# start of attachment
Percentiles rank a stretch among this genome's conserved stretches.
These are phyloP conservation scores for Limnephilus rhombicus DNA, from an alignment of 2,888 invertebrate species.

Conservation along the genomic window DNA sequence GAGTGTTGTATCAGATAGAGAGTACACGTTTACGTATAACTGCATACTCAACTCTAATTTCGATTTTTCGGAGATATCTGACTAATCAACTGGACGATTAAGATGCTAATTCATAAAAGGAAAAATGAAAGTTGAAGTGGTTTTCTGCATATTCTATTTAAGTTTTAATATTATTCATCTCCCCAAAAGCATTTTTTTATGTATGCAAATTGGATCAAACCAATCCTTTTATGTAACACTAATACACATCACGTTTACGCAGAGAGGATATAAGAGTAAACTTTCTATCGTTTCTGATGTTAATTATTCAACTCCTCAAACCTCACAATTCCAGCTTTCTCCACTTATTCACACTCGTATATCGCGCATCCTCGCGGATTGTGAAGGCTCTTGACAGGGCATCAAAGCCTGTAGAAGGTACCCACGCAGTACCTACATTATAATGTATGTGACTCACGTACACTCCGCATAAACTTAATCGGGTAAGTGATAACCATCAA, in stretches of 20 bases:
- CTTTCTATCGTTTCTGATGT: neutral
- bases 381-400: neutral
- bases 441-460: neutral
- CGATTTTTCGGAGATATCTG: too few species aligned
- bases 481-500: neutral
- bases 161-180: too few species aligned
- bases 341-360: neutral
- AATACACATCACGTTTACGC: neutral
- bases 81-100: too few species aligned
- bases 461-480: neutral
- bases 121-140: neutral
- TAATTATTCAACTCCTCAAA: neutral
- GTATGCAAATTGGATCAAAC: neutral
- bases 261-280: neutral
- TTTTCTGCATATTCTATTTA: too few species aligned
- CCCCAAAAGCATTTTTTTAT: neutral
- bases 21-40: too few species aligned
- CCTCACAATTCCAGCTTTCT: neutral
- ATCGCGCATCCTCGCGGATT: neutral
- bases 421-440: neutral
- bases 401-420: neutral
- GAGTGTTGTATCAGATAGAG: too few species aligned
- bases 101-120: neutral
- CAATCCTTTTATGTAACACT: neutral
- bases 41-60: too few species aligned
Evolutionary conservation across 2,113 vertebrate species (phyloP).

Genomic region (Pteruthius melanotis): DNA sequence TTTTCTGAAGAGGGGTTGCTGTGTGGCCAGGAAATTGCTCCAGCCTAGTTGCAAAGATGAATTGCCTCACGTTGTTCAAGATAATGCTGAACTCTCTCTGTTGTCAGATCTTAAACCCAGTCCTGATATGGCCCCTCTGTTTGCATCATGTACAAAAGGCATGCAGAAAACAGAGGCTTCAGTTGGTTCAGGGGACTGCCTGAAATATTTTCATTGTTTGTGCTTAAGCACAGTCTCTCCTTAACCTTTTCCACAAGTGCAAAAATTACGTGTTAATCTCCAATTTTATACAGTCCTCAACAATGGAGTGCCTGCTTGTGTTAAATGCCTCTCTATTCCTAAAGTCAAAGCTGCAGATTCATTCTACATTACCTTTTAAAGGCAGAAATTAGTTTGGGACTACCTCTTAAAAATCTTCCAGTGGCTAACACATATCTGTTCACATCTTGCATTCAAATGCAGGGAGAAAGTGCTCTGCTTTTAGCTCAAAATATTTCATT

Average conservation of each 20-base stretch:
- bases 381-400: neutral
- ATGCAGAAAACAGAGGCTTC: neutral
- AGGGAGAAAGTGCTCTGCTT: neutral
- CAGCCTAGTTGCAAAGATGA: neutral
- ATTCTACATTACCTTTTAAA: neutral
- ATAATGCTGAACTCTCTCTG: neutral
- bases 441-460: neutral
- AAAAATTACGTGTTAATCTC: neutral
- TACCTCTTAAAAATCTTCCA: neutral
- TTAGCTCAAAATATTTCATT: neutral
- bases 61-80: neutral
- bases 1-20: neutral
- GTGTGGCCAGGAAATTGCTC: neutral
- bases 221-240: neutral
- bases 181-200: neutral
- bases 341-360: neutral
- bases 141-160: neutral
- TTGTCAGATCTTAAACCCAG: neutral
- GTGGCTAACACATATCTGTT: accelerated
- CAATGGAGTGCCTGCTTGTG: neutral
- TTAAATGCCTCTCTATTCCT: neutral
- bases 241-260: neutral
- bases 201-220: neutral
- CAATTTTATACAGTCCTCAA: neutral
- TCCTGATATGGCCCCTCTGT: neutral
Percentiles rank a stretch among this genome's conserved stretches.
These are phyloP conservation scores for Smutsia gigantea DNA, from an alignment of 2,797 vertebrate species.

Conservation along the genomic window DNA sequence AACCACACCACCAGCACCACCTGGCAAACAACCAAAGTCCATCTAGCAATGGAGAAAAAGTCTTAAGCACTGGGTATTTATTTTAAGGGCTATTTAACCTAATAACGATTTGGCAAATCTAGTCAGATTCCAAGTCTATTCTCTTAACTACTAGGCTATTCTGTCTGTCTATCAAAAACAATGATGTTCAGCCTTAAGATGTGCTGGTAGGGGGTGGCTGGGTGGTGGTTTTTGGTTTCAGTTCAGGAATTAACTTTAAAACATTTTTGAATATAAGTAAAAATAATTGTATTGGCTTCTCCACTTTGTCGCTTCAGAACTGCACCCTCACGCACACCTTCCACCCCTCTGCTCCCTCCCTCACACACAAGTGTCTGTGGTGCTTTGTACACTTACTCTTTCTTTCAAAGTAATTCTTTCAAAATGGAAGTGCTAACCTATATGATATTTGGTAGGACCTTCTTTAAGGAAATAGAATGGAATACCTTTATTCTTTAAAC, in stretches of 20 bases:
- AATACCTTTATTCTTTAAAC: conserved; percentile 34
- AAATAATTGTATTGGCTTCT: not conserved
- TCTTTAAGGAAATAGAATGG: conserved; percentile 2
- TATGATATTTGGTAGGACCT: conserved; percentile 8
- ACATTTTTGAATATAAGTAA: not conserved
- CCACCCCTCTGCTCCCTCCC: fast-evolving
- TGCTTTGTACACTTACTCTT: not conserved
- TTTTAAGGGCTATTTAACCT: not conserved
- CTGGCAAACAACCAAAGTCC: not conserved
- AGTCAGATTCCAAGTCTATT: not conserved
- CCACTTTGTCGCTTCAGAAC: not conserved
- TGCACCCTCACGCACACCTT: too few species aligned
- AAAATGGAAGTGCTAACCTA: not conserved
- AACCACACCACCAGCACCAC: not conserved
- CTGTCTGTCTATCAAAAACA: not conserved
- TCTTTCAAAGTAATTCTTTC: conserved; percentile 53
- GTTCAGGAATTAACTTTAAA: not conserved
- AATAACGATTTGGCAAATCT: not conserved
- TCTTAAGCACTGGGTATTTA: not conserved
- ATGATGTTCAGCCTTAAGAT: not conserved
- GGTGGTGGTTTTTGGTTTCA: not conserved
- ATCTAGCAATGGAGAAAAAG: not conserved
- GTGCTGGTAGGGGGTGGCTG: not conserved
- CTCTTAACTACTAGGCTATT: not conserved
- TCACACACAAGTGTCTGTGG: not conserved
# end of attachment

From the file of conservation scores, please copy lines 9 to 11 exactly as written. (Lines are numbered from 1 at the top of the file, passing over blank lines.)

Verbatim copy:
- bases 161-180: too few species aligned
- bases 341-360: neutral
- AATACACATCACGTTTACGC: neutral